Madden v. Pilot Life Insurance Co.

Annotate this Case

272 S.C. 264 (1979)

251 S.E.2d 196

David A. MADDEN, Respondent, v. The PILOT LIFE INSURANCE COMPANY, Appellant.


Supreme Court of South Carolina.

January 10, 1979.

*265 Carl G. Ferguson and F. Marion Hughes, of Leatherwood, Walker, Todd & Mann, Greenville, for appellant.

Harry A. Chapman, Jr., of Horton, Drawdy, Marchbanks, Chapman & Brown, Greenville, for respondent.

January 10, 1979.

RHODES, Justice:

Plaintiff instituted this action against defendant insurance company to recover disability benefits provided under a group policy and obtained a jury verdict in his favor. The trial judge subsequently awarded $2,500 attorney's fees to plaintiff's counsel as permitted by § 38-9-320, South Carolina Code of Laws, (1976). The insurer has not appealed the jury verdict, but has appealed the order awarding attorney's fees. We reverse.

Under authority of § 38-9-320, a trial judge is permitted to award attorney's fees when an insurance company's refusal to pay "... [is] without reasonable cause or in bad faith ...." Thus, we need only decide whether the evidence warranted the lower court's finding that the company's refusal to pay respondent's claim was without reasonable cause or in bad faith.

In February, 1974, respondent, afflicted by syringomyelia, took an indefinite leave of absence from his employment to undergo an operation to curb the degenerative effects of this disease. He was discharged from the hospital in late April, 1974, and was transferred to a rehabilitative center for physical therapy where he remained for an additional six weeks. Thereafter, respondent filed a claim with appellant professing to be totally disabled as a result of his disease. Appellant honored this claim, and respondent began receiving benefits under the sickness provision of his policy.

*266 On August 7, 1974, respondent, while still on leave of absence, slipped and fell on a neighbor's porch, sustaining injury to his spinal cord. Respondent was hospitalized until November, 1974, and continued physical and occupational therapy until May, 1975. Subsequent to his fall, the respondent filed a second claim with appellant, this time stating that he was totally disabled as a result of this accident. Appellant denied this claim, which was predicated on the accidental benefits provided by the policy and respondent brought this suit to recover these benefits.

Respondent was covered for disability under two separate portions of his policy: one provided benefits resulting from sickness; the other allowed benefits caused by accidental injury. Since the company has honored respondent's claims under the sickness portion, we are concerned only with the accidental injury portion of this policy. The pertinent provisions contain the following definition:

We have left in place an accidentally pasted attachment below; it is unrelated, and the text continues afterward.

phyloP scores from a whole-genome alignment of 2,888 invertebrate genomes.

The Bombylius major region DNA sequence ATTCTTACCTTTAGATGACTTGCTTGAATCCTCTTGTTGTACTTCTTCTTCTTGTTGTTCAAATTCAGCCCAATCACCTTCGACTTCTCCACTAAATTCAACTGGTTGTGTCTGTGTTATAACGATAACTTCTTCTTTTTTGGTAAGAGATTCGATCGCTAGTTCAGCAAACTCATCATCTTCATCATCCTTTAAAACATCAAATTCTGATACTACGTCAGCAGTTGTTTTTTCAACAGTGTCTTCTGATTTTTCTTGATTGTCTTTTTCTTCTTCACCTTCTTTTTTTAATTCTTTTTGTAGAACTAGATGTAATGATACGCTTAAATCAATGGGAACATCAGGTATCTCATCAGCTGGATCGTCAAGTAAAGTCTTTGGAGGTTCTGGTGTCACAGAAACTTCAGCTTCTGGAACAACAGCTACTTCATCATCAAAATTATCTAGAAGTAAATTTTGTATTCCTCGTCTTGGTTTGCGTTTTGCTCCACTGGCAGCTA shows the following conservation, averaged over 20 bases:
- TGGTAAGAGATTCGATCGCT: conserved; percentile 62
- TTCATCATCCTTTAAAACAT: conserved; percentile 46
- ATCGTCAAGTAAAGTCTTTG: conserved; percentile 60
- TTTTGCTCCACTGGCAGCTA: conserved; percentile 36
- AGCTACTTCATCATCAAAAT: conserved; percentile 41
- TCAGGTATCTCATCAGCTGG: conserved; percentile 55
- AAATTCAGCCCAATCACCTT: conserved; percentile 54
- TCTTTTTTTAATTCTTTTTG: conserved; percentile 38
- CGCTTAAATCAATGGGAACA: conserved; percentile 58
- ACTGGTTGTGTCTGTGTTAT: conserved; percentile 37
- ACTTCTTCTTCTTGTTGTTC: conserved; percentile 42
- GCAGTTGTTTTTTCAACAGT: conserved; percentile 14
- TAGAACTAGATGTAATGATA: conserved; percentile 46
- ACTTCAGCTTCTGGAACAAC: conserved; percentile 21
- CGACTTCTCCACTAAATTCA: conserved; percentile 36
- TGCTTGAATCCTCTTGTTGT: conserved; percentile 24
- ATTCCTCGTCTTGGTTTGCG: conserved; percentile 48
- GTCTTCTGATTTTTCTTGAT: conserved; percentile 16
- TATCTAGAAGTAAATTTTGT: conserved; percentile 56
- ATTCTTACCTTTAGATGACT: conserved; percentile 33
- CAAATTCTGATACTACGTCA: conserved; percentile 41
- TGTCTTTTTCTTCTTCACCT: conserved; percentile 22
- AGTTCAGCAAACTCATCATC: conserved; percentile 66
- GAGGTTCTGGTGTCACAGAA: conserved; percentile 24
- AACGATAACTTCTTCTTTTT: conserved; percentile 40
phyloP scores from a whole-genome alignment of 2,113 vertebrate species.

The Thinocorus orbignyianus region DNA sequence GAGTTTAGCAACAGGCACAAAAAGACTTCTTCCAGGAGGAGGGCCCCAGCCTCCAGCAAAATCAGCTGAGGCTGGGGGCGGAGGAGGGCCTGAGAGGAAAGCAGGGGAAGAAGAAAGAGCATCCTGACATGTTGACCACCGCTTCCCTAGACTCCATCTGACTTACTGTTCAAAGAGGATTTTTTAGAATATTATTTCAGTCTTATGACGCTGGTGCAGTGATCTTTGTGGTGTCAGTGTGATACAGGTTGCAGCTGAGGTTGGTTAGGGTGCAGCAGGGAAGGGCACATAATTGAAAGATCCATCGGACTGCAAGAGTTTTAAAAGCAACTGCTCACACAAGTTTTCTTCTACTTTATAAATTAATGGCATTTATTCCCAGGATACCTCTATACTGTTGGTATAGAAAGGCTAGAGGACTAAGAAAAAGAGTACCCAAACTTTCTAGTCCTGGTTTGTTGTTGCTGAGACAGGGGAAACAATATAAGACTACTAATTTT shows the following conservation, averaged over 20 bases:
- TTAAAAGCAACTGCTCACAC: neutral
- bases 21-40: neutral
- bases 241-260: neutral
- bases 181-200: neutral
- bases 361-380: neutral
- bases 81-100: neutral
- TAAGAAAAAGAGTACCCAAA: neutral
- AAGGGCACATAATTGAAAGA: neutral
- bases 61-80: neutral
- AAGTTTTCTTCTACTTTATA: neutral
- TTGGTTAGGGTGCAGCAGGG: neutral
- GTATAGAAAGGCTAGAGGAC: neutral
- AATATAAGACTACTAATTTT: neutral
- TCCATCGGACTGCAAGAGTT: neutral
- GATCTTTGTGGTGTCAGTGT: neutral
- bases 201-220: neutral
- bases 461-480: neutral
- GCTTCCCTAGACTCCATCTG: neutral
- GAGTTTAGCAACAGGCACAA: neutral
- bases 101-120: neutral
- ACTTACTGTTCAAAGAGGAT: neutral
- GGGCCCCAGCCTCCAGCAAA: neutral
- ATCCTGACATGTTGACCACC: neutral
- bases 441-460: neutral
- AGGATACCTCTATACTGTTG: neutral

The term "Injury" means bodily injury caused by an accident occurring while this policy is in force with respect to the person whose injury is the basis of claim and which, while this policy is in force, results directly and independently of all other causes in loss covered by this policy. The policy also contained the following exclusion:

The accident insurance under this Policy shall not cover disability caused or contributed to by disease....

Pilot's refusal to pay respondent's second disability claim under the accidental injury provision was primarily based on reports from respondent and his treating physicians. These documents, which were filed in support of respondent's claim under the sickness provision of the policy, were to the following effect:

(1) Dr. Espey, respondent's operating surgeon and treating physician, stated on July 23, that syringomyelia was the cause of respondent's disability and that his condition was gradually worsening. In a supplemental report submitted by Dr. Espey on September 24, 1974, several weeks after his *267 fall, he again stated the cause of respondent's disability to be his disease, making no mention of the fall affecting his disabled state.

(2) On June 24, 1974, Dr. Knowles, who supervised respondent's physical therapy, stated respondent's impairment as "reduced muscle strength in all extremities, paralysis of both hands and upper limbs which had resulted from his disease....

(3) On August 1, 1974, six days prior to his fall, respondent answered "no" to the question "... are you now in good health and free from all impairment or deformity?" As explanation for this answer, respondent stated he "had spinal surgery."

Based on these reports which were submitted preceding and subsequent to his fall, Pilot defended respondent's claim on the grounds that respondent was already disabled from his pre-existing disease, thereby ruling out the fall as the direct cause of the disability.

In regard to its defense, the company's position was strengthened by medical testimony from Dr. Espey, who stated in his deposition that respondent's disease at least contributed to his total disability following the fall. Another of his treating physicians, Dr. Wilkins, opined that the normal progression of respondent's disease could have naturally resulted in his now disabled state, regardless of the fall.

Although the jury determined that the fall was the cause of respondent's disability, the statute patently does not require payment of attorney's fees in every contested case won by the insured. Baker v. Pilot Life Ins. Co., 268 S.C. 609, 235 S.E. (2d) 300 (1977). Attorney's fees should be awarded only when a company's refusal to pay is "without reasonable cause or in bad faith."

From the competent medical opinions which the appellant had before it, we conclude that the company had ample grounds for refusing appellant's claim and defending this suit. In accord with our scope of review, we *268 hold that the evidence on the issue of attorney's fees preponderates in favor of the company.